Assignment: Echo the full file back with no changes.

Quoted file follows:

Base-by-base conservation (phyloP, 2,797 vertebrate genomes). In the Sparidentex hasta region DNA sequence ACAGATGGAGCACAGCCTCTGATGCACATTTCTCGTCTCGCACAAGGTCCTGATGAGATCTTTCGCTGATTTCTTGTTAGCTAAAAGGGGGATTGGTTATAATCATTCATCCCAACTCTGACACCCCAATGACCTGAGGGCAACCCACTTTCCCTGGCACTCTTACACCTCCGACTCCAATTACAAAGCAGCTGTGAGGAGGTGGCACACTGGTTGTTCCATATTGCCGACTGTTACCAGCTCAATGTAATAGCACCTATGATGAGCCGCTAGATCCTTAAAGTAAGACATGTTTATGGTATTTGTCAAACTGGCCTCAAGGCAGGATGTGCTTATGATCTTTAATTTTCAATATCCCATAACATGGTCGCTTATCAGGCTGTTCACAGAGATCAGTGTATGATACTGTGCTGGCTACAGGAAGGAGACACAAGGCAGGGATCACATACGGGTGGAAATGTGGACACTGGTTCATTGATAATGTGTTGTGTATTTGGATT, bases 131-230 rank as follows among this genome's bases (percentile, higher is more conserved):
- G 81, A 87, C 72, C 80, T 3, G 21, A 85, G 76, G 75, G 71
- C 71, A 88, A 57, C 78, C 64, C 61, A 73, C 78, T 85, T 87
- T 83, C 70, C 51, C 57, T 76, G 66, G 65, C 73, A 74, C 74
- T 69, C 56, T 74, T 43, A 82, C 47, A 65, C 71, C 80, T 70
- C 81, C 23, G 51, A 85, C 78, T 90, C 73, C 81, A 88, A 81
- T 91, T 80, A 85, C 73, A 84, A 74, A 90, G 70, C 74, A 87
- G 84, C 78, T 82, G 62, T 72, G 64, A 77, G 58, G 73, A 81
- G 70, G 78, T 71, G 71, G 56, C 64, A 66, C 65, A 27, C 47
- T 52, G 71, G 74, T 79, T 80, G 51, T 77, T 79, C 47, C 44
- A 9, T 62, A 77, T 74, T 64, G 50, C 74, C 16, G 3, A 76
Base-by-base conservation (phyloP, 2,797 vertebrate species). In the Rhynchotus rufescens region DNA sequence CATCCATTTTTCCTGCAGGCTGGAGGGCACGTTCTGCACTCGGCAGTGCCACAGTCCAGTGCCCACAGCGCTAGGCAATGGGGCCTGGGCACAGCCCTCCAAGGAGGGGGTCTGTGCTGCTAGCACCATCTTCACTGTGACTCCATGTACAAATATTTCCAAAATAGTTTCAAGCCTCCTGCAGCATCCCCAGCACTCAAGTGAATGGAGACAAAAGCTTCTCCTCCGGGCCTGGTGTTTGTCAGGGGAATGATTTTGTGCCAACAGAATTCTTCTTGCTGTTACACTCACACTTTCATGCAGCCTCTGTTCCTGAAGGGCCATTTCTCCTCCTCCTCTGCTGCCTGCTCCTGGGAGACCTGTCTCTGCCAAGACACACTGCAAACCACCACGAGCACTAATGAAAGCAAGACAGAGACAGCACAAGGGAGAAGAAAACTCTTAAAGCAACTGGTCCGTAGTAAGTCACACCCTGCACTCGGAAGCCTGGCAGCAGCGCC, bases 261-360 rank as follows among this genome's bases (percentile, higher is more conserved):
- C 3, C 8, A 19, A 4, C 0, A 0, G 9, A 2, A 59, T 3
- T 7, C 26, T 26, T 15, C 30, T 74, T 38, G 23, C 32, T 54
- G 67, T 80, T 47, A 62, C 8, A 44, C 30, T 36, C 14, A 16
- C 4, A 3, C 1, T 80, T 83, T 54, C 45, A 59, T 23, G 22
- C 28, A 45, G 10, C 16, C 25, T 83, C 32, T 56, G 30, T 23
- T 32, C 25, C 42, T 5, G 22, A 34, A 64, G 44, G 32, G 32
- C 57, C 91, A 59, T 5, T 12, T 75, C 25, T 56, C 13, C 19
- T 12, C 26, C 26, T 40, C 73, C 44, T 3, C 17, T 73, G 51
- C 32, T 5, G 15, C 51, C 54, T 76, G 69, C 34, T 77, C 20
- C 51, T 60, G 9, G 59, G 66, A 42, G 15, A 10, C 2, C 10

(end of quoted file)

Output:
Base-by-base conservation (phyloP, 2,797 vertebrate genomes). In the Sparidentex hasta region DNA sequence ACAGATGGAGCACAGCCTCTGATGCACATTTCTCGTCTCGCACAAGGTCCTGATGAGATCTTTCGCTGATTTCTTGTTAGCTAAAAGGGGGATTGGTTATAATCATTCATCCCAACTCTGACACCCCAATGACCTGAGGGCAACCCACTTTCCCTGGCACTCTTACACCTCCGACTCCAATTACAAAGCAGCTGTGAGGAGGTGGCACACTGGTTGTTCCATATTGCCGACTGTTACCAGCTCAATGTAATAGCACCTATGATGAGCCGCTAGATCCTTAAAGTAAGACATGTTTATGGTATTTGTCAAACTGGCCTCAAGGCAGGATGTGCTTATGATCTTTAATTTTCAATATCCCATAACATGGTCGCTTATCAGGCTGTTCACAGAGATCAGTGTATGATACTGTGCTGGCTACAGGAAGGAGACACAAGGCAGGGATCACATACGGGTGGAAATGTGGACACTGGTTCATTGATAATGTGTTGTGTATTTGGATT, bases 131-230 rank as follows among this genome's bases (percentile, higher is more conserved):
- G 81, A 87, C 72, C 80, T 3, G 21, A 85, G 76, G 75, G 71
- C 71, A 88, A 57, C 78, C 64, C 61, A 73, C 78, T 85, T 87
- T 83, C 70, C 51, C 57, T 76, G 66, G 65, C 73, A 74, C 74
- T 69, C 56, T 74, T 43, A 82, C 47, A 65, C 71, C 80, T 70
- C 81, C 23, G 51, A 85, C 78, T 90, C 73, C 81, A 88, A 81
- T 91, T 80, A 85, C 73, A 84, A 74, A 90, G 70, C 74, A 87
- G 84, C 78, T 82, G 62, T 72, G 64, A 77, G 58, G 73, A 81
- G 70, G 78, T 71, G 71, G 56, C 64, A 66, C 65, A 27, C 47
- T 52, G 71, G 74, T 79, T 80, G 51, T 77, T 79, C 47, C 44
- A 9, T 62, A 77, T 74, T 64, G 50, C 74, C 16, G 3, A 76
Base-by-base conservation (phyloP, 2,797 vertebrate species). In the Rhynchotus rufescens region DNA sequence CATCCATTTTTCCTGCAGGCTGGAGGGCACGTTCTGCACTCGGCAGTGCCACAGTCCAGTGCCCACAGCGCTAGGCAATGGGGCCTGGGCACAGCCCTCCAAGGAGGGGGTCTGTGCTGCTAGCACCATCTTCACTGTGACTCCATGTACAAATATTTCCAAAATAGTTTCAAGCCTCCTGCAGCATCCCCAGCACTCAAGTGAATGGAGACAAAAGCTTCTCCTCCGGGCCTGGTGTTTGTCAGGGGAATGATTTTGTGCCAACAGAATTCTTCTTGCTGTTACACTCACACTTTCATGCAGCCTCTGTTCCTGAAGGGCCATTTCTCCTCCTCCTCTGCTGCCTGCTCCTGGGAGACCTGTCTCTGCCAAGACACACTGCAAACCACCACGAGCACTAATGAAAGCAAGACAGAGACAGCACAAGGGAGAAGAAAACTCTTAAAGCAACTGGTCCGTAGTAAGTCACACCCTGCACTCGGAAGCCTGGCAGCAGCGCC, bases 261-360 rank as follows among this genome's bases (percentile, higher is more conserved):
- C 3, C 8, A 19, A 4, C 0, A 0, G 9, A 2, A 59, T 3
- T 7, C 26, T 26, T 15, C 30, T 74, T 38, G 23, C 32, T 54
- G 67, T 80, T 47, A 62, C 8, A 44, C 30, T 36, C 14, A 16
- C 4, A 3, C 1, T 80, T 83, T 54, C 45, A 59, T 23, G 22
- C 28, A 45, G 10, C 16, C 25, T 83, C 32, T 56, G 30, T 23
- T 32, C 25, C 42, T 5, G 22, A 34, A 64, G 44, G 32, G 32
- C 57, C 91, A 59, T 5, T 12, T 75, C 25, T 56, C 13, C 19
- T 12, C 26, C 26, T 40, C 73, C 44, T 3, C 17, T 73, G 51
- C 32, T 5, G 15, C 51, C 54, T 76, G 69, C 34, T 77, C 20
- C 51, T 60, G 9, G 59, G 66, A 42, G 15, A 10, C 2, C 10